In an overwhelming vote and a strong blow to businesses throughout the state, North Carolina’s House and Senate affirmed a ballot initiative that would constitutionally ban corporations, limited liability companies and jointly held real estate. On Monday and Tuesday of this week, the legislature voted by a more than three-fifths majority in both houses to ban all legal unions within North Carolina that were not related to marriage between a man and a woman. The public will vote, by simple majority, on whether or not to approve the automatic dissolution of all corporate entities and jointly held real estate during the May 2012 primary elections.
OK, that wasn’t the intent, but that’s a potential interpretation of the poorly-drafted constitutional amendment meant to ban gay marriage in North Carolina. The revised amendment, submitted to Democratic legislators less than an hour before committee hearings, stated that the only “legal domestic union” in North Carolina will be marriage between a man and a woman. Unfortunately, Chapter 55 of and other sections of the North Carolina General Statutes use the term “domestic” to refer to entities located and originating in North Carolina as opposed to “foreign” corporations originating from another state but wanting to do business in North Carolina. A “legal union” is also a nebulous enough term that it could apply to any coming together of people or assets in a form authorized by law. Fortunately, exemptions were made for “private contracts,” which are already protected by the U.S. Constitution. But since corporations, limited liability companies, limited partnerships, and other specific corporate forms are created under law as a type of legal union, they may be subject to challenge in the future.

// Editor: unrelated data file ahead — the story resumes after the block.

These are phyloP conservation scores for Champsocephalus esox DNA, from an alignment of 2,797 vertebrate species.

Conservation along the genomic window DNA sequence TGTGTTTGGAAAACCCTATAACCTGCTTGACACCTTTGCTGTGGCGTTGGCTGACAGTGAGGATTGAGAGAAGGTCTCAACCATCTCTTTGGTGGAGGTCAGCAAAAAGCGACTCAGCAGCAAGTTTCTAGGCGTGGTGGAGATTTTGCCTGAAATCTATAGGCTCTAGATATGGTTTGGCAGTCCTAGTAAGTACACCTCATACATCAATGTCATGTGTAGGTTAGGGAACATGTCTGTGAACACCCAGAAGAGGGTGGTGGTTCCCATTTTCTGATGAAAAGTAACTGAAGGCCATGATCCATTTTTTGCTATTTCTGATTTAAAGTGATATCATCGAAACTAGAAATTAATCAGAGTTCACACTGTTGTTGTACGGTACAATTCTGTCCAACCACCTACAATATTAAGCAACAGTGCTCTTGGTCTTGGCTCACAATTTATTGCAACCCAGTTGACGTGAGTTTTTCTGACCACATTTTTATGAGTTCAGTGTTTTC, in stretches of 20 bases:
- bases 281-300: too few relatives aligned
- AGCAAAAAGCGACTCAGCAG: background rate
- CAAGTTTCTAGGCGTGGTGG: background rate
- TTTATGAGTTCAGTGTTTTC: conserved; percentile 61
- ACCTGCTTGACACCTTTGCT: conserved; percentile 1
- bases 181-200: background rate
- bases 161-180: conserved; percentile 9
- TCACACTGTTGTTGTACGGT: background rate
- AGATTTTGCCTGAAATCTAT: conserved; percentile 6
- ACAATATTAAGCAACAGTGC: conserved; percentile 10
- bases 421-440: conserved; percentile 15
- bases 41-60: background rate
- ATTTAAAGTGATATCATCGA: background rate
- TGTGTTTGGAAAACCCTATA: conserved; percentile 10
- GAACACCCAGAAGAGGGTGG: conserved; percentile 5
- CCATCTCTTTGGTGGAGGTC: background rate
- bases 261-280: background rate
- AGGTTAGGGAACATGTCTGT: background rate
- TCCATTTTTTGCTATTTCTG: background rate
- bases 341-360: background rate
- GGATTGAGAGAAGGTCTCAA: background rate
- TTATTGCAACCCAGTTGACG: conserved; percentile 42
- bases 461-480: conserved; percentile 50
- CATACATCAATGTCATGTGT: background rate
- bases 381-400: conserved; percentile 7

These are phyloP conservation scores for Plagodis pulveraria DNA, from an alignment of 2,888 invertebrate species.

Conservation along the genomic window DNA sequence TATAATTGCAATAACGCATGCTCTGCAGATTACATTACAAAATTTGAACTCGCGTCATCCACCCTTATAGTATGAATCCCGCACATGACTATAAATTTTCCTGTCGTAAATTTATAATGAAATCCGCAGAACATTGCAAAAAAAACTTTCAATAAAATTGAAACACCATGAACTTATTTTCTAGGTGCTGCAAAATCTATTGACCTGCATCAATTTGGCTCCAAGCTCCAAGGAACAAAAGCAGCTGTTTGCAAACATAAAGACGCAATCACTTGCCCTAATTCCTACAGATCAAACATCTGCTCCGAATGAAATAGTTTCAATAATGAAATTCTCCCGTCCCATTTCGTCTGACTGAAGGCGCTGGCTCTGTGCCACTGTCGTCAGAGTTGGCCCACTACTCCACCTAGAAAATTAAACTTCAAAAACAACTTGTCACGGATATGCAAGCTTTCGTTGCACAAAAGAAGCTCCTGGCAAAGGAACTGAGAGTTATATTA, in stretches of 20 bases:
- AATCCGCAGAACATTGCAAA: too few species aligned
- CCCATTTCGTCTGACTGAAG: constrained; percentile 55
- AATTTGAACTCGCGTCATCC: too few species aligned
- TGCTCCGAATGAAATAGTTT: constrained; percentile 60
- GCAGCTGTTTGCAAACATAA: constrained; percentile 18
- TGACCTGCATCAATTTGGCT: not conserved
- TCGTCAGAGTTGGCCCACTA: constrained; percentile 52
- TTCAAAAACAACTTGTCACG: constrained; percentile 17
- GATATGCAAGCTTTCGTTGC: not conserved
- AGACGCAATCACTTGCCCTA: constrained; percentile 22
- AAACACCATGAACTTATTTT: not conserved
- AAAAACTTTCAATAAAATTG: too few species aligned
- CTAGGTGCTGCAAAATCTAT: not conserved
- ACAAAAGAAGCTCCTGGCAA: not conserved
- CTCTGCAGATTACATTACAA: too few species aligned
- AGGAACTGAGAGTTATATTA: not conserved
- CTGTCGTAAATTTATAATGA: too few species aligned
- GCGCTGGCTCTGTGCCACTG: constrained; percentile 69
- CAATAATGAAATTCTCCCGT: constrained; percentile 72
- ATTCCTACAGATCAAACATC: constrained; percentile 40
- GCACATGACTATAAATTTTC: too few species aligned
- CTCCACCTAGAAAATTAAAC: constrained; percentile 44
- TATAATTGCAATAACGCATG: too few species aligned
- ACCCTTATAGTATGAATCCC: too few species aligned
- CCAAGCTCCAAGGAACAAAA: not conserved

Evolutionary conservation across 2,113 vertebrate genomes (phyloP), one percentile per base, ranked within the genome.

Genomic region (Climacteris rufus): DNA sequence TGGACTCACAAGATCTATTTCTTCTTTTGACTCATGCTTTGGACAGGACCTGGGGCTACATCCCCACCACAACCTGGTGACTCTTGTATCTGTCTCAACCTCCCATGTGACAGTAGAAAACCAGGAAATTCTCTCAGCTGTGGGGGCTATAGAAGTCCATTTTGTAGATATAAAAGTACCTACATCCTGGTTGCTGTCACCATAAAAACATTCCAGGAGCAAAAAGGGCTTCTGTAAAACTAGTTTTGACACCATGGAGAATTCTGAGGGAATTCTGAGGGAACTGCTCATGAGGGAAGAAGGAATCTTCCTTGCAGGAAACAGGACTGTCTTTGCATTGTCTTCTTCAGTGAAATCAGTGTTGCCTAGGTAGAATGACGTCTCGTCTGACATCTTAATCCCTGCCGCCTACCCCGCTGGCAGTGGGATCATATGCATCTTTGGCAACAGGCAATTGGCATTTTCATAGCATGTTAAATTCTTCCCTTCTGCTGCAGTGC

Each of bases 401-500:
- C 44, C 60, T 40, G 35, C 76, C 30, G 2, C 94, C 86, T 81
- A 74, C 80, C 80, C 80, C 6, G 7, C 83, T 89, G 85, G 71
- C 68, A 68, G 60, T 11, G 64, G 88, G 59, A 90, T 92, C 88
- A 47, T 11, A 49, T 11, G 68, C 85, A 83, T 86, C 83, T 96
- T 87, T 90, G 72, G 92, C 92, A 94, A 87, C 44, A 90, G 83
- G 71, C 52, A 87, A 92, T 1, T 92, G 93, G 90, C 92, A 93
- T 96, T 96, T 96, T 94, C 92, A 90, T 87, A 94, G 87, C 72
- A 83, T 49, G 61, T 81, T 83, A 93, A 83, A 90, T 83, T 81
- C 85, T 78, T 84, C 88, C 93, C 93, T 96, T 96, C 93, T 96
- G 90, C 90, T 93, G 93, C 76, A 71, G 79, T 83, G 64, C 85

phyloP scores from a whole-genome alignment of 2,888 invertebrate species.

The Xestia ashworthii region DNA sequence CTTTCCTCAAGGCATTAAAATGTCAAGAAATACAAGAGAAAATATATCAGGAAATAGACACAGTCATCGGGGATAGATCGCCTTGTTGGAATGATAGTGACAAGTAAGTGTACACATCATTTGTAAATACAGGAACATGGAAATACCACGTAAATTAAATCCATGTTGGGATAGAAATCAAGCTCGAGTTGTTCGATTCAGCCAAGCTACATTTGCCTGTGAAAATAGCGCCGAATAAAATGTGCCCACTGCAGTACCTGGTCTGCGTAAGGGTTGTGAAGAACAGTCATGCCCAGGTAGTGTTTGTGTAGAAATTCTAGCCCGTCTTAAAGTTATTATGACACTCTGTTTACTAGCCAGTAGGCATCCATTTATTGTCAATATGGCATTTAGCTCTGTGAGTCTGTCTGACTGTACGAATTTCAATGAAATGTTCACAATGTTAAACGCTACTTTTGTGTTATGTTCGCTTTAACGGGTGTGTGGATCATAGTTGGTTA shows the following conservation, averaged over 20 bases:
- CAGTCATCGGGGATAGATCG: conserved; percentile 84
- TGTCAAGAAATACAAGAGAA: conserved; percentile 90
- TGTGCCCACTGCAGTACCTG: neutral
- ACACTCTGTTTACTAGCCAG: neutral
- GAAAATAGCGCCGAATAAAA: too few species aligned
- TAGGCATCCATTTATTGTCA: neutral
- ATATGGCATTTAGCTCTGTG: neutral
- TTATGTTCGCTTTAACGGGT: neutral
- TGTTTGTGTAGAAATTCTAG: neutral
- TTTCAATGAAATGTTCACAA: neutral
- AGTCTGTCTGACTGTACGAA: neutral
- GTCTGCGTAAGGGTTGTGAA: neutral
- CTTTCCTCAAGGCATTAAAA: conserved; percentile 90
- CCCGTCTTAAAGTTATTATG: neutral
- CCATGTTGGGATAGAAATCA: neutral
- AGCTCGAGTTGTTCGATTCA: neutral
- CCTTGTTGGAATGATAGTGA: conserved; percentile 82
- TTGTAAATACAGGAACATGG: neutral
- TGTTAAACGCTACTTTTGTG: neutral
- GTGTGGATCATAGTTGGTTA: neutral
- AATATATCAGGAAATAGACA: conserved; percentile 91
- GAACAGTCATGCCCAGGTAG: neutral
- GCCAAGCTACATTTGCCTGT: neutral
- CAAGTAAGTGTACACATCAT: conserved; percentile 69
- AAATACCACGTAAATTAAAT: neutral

Yes, it this legal theory is not likely to win out by the time it gets to the North Carolina Supreme Court, it just shows how biased and bigoted legislators who have wanted a constitutional ban on gay marriage for more than a decade could not come up with language that precludes the argument that the amendment could be interpreted as abolishing corporations. To paraphrase the words of House Minority Leader Joe Hackney, “Let’s not rush into this until we know what the words will mean.” But to characterize House Majority Leader Paul “Skip” Stam, “we know exactly what the words mean, and your legal mumbo jumbo is just another delaying tactic.” If this passes, I guess we’ll see if rushing to get the initiative on the ballot was worth the risk in getting the language wrong.